Government pledges additional £10 million to deliver 29 new breast cancer screening units, 58 remote access upgrades and nearly 70 life-saving service upgrades to speed up diagnosis and treatment.
- Government pledges additional £10 million to deliver 29 new breast cancer screening units and nearly 70 life-saving service upgrades to speed up diagnosis and treatment.
- The units will be directed to where they are most needed, increasing capacity to make sure people can get the care they need when they need it
- Upgrades to include ultrasound and X-rays to better detect cancer using new and improved software
Cancer diagnosis will be sped up for tens of thousands of women after the government pledged an additional £10 million to provide 29 new NHS breast cancer screening units and nearly 70 life-saving upgrades to services in areas where they are most needed.
The life-saving investment includes 16 new mobile breast screening units, 13 additional static units, 58 live remote access upgrades for existing units and 10 software upgrades to carry out ultrasounds and X-rays.
These new units and service upgrades will allow more women to be screened earlier improving outcomes for patients. Screening will be focused at sites where it is most needed, tackling health disparities and improving diagnosis rates in line with the NHS Long Term Plan.
This investment will also help deliver a more accessible NHS where patients receive care close to home.
Minister of State for Health, Helen Whately, said:
“Catching cancer early saves lives. Last year 100,000 people were diagnosed with cancer at stages one and two. This is the highest proportion on record but we want to do better still.
“These breast cancer screening units will mean more people can get checked for cancer, closer to home.
“Most people will get the reassurance of an all-clear but for those who are diagnosed, catching their cancer early is the best thing we can do – and gets them on the path to early treatment too.”
The mobile units will be used flexibly to target areas which will most benefit from increased opportunities for screening and the static units will be placed in areas to improve accessibility, uptake and coverage.
Those areas with existing units will also benefit from upgrades to improve screening by using the latest technology, ensuring the best possible care for patients.
The funding is now in place for NHS trusts to spend within the 2022/23 financial year and the timing for delivery of units will be individual to each trust.
Steve Russell, NHS national director for screening and vaccinations, said:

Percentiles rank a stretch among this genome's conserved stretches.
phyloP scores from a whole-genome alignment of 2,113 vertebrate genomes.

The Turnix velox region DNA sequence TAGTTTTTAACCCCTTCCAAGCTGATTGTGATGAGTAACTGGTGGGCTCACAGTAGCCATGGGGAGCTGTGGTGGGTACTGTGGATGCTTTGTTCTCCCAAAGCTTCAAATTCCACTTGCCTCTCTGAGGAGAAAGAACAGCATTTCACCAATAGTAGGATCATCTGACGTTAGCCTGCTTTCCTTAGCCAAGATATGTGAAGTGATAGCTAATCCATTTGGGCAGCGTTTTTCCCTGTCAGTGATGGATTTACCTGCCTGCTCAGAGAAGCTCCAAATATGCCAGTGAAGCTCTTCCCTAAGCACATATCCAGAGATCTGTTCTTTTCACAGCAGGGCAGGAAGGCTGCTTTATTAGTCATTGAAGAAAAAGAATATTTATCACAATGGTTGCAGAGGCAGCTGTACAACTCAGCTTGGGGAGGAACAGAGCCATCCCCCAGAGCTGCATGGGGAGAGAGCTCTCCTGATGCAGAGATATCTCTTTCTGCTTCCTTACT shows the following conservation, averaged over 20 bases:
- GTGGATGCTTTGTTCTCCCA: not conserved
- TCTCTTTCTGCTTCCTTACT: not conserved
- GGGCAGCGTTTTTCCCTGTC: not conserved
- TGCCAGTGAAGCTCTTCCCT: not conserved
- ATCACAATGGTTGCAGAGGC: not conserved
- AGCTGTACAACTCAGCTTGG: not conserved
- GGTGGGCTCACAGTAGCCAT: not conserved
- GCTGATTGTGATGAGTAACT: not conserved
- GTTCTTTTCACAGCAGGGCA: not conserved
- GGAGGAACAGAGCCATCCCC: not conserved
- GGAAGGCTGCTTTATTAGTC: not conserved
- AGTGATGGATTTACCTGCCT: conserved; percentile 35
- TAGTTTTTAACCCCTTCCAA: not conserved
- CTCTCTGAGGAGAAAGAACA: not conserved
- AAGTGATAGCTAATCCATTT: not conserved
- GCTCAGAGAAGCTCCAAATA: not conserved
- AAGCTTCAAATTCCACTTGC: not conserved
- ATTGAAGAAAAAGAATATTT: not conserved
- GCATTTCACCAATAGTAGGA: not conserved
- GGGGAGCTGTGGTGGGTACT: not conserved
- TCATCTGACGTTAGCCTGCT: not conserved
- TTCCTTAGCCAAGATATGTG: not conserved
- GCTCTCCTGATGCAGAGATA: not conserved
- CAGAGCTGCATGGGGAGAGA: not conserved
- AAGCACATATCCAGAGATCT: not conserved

“Screening is vital in detecting breast cancer early and getting better outcomes for patients, and this further investment is great news for improving access to breast screening services for women across England.
“This funding will help increase screening rates amongst women from communities and regions where uptake is lowest by improving facilities in both fixed and mobile locations, making it easier for more women to get checked, and we encourage anyone invited for a screening to take up their appointment without delay and help us catch cancers earlier when they are easier to treat.”
The commitment to provide additional breast screening units was made in the Women’s Health Strategy published in July 2022 which is designed to improve equality of healthcare.
The government has also committed to improving diagnosis, treatment and survival rates as part of the NHS Long Term Plan. By 2028, the government has committed to 75% of people with cancer being diagnosed at stages 1 and 2, up from 55% and for 55,000 more people each year to survive their cancer for at least five years after diagnosis.
Continued investment in mobile breast screening units is one of the best ways to increase capacity – screening saves around 1,300 women every year with around 21,000 cancers detected. This is why each year more than two million women have breast cancer screening in the UK.
Ciarán Norris, Head of Campaigns & Public Affairs at Macmillan Cancer Support, said:
“We welcome any intervention that helps to speed up diagnosis and improve access to cancer screening services, particularly in areas where they are most needed, as we know the earlier someone is diagnosed the better their outcome is likely to be.
“Alongside this, we also look forward to working with the government on steps to grow and sustain the cancer workforce, to ensure our cancer services can provide timely treatment and care for everyone living with cancer, both now and in the future.”
This government will continue to work with the NHS across cancer alliances, primary care networks and regional teams to increase the uptake of breast screening.
Alongside this, Breast Screening Offices (BSO) are running extra screening sessions to clear any remaining mammogram backlog, although a large number of services have recovered. The ‘NHS National Demand and Capacity Tool’ and NHS national round length planning tool have been developed and implemented to deliver better support and intervention so the best possible care can be given to patients.
We encourage people to check themselves and look out for any changes and if they are concerned, speak to their GP.